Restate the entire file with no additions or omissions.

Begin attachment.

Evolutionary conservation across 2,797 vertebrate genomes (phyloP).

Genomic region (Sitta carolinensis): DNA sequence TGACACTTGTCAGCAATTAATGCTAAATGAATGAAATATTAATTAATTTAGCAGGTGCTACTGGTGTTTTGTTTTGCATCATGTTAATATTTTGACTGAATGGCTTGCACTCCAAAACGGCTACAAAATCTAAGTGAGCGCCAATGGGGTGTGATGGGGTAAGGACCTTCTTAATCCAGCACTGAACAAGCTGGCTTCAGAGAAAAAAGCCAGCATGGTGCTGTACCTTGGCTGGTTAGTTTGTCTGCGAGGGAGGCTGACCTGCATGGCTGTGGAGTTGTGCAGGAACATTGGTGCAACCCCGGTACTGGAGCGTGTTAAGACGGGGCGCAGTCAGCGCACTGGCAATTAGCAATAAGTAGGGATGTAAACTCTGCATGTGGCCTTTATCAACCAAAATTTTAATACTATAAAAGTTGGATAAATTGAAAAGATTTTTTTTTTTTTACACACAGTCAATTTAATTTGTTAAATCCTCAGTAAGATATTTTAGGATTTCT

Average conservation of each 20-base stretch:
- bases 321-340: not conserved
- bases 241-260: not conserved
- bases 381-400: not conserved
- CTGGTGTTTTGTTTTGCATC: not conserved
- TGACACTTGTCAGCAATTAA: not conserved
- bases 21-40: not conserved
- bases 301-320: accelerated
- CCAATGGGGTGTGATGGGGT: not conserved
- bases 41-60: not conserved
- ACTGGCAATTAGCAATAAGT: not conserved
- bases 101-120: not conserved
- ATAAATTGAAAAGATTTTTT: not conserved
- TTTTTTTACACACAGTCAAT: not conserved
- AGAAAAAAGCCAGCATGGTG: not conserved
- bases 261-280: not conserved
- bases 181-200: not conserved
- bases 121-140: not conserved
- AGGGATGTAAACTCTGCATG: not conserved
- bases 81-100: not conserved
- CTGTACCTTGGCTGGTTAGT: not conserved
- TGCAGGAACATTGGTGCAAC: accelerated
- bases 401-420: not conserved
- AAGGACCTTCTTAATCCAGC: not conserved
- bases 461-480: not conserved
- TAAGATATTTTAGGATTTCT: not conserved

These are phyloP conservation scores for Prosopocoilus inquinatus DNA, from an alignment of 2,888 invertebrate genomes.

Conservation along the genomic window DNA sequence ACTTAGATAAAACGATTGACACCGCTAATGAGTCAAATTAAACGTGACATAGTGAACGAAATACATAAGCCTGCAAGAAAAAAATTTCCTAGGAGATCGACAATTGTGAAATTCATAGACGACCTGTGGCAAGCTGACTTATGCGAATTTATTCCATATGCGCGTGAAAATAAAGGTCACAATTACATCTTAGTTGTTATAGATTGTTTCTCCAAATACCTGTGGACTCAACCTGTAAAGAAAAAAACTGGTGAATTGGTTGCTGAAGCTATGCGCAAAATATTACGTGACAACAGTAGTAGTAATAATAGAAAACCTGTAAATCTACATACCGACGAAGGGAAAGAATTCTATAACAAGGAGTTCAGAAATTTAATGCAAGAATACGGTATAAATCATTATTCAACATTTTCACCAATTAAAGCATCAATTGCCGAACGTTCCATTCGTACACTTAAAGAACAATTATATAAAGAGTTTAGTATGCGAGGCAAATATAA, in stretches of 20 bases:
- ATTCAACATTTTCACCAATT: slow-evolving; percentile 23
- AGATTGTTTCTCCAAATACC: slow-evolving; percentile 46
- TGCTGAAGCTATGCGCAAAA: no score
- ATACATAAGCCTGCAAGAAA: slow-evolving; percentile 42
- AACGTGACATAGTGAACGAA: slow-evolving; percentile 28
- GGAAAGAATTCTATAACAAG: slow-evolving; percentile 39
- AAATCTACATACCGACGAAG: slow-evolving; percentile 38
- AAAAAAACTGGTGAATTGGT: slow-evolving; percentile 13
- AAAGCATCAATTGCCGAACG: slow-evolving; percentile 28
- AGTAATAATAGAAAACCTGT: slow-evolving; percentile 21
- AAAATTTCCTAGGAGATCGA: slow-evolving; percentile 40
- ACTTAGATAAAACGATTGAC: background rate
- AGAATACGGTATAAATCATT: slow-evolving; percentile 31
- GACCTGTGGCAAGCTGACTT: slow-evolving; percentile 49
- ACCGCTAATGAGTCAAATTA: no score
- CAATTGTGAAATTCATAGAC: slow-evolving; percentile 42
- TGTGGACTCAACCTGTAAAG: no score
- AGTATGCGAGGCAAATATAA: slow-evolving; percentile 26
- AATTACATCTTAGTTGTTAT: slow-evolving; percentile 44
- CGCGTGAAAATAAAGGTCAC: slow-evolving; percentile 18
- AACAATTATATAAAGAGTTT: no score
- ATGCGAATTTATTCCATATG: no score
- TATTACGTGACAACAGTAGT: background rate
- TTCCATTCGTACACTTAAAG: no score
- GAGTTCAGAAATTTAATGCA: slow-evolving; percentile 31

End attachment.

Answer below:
Evolutionary conservation across 2,797 vertebrate genomes (phyloP).

Genomic region (Sitta carolinensis): DNA sequence TGACACTTGTCAGCAATTAATGCTAAATGAATGAAATATTAATTAATTTAGCAGGTGCTACTGGTGTTTTGTTTTGCATCATGTTAATATTTTGACTGAATGGCTTGCACTCCAAAACGGCTACAAAATCTAAGTGAGCGCCAATGGGGTGTGATGGGGTAAGGACCTTCTTAATCCAGCACTGAACAAGCTGGCTTCAGAGAAAAAAGCCAGCATGGTGCTGTACCTTGGCTGGTTAGTTTGTCTGCGAGGGAGGCTGACCTGCATGGCTGTGGAGTTGTGCAGGAACATTGGTGCAACCCCGGTACTGGAGCGTGTTAAGACGGGGCGCAGTCAGCGCACTGGCAATTAGCAATAAGTAGGGATGTAAACTCTGCATGTGGCCTTTATCAACCAAAATTTTAATACTATAAAAGTTGGATAAATTGAAAAGATTTTTTTTTTTTTACACACAGTCAATTTAATTTGTTAAATCCTCAGTAAGATATTTTAGGATTTCT

Average conservation of each 20-base stretch:
- bases 321-340: not conserved
- bases 241-260: not conserved
- bases 381-400: not conserved
- CTGGTGTTTTGTTTTGCATC: not conserved
- TGACACTTGTCAGCAATTAA: not conserved
- bases 21-40: not conserved
- bases 301-320: accelerated
- CCAATGGGGTGTGATGGGGT: not conserved
- bases 41-60: not conserved
- ACTGGCAATTAGCAATAAGT: not conserved
- bases 101-120: not conserved
- ATAAATTGAAAAGATTTTTT: not conserved
- TTTTTTTACACACAGTCAAT: not conserved
- AGAAAAAAGCCAGCATGGTG: not conserved
- bases 261-280: not conserved
- bases 181-200: not conserved
- bases 121-140: not conserved
- AGGGATGTAAACTCTGCATG: not conserved
- bases 81-100: not conserved
- CTGTACCTTGGCTGGTTAGT: not conserved
- TGCAGGAACATTGGTGCAAC: accelerated
- bases 401-420: not conserved
- AAGGACCTTCTTAATCCAGC: not conserved
- bases 461-480: not conserved
- TAAGATATTTTAGGATTTCT: not conserved

These are phyloP conservation scores for Prosopocoilus inquinatus DNA, from an alignment of 2,888 invertebrate genomes.

Conservation along the genomic window DNA sequence ACTTAGATAAAACGATTGACACCGCTAATGAGTCAAATTAAACGTGACATAGTGAACGAAATACATAAGCCTGCAAGAAAAAAATTTCCTAGGAGATCGACAATTGTGAAATTCATAGACGACCTGTGGCAAGCTGACTTATGCGAATTTATTCCATATGCGCGTGAAAATAAAGGTCACAATTACATCTTAGTTGTTATAGATTGTTTCTCCAAATACCTGTGGACTCAACCTGTAAAGAAAAAAACTGGTGAATTGGTTGCTGAAGCTATGCGCAAAATATTACGTGACAACAGTAGTAGTAATAATAGAAAACCTGTAAATCTACATACCGACGAAGGGAAAGAATTCTATAACAAGGAGTTCAGAAATTTAATGCAAGAATACGGTATAAATCATTATTCAACATTTTCACCAATTAAAGCATCAATTGCCGAACGTTCCATTCGTACACTTAAAGAACAATTATATAAAGAGTTTAGTATGCGAGGCAAATATAA, in stretches of 20 bases:
- ATTCAACATTTTCACCAATT: slow-evolving; percentile 23
- AGATTGTTTCTCCAAATACC: slow-evolving; percentile 46
- TGCTGAAGCTATGCGCAAAA: no score
- ATACATAAGCCTGCAAGAAA: slow-evolving; percentile 42
- AACGTGACATAGTGAACGAA: slow-evolving; percentile 28
- GGAAAGAATTCTATAACAAG: slow-evolving; percentile 39
- AAATCTACATACCGACGAAG: slow-evolving; percentile 38
- AAAAAAACTGGTGAATTGGT: slow-evolving; percentile 13
- AAAGCATCAATTGCCGAACG: slow-evolving; percentile 28
- AGTAATAATAGAAAACCTGT: slow-evolving; percentile 21
- AAAATTTCCTAGGAGATCGA: slow-evolving; percentile 40
- ACTTAGATAAAACGATTGAC: background rate
- AGAATACGGTATAAATCATT: slow-evolving; percentile 31
- GACCTGTGGCAAGCTGACTT: slow-evolving; percentile 49
- ACCGCTAATGAGTCAAATTA: no score
- CAATTGTGAAATTCATAGAC: slow-evolving; percentile 42
- TGTGGACTCAACCTGTAAAG: no score
- AGTATGCGAGGCAAATATAA: slow-evolving; percentile 26
- AATTACATCTTAGTTGTTAT: slow-evolving; percentile 44
- CGCGTGAAAATAAAGGTCAC: slow-evolving; percentile 18
- AACAATTATATAAAGAGTTT: no score
- ATGCGAATTTATTCCATATG: no score
- TATTACGTGACAACAGTAGT: background rate
- TTCCATTCGTACACTTAAAG: no score
- GAGTTCAGAAATTTAATGCA: slow-evolving; percentile 31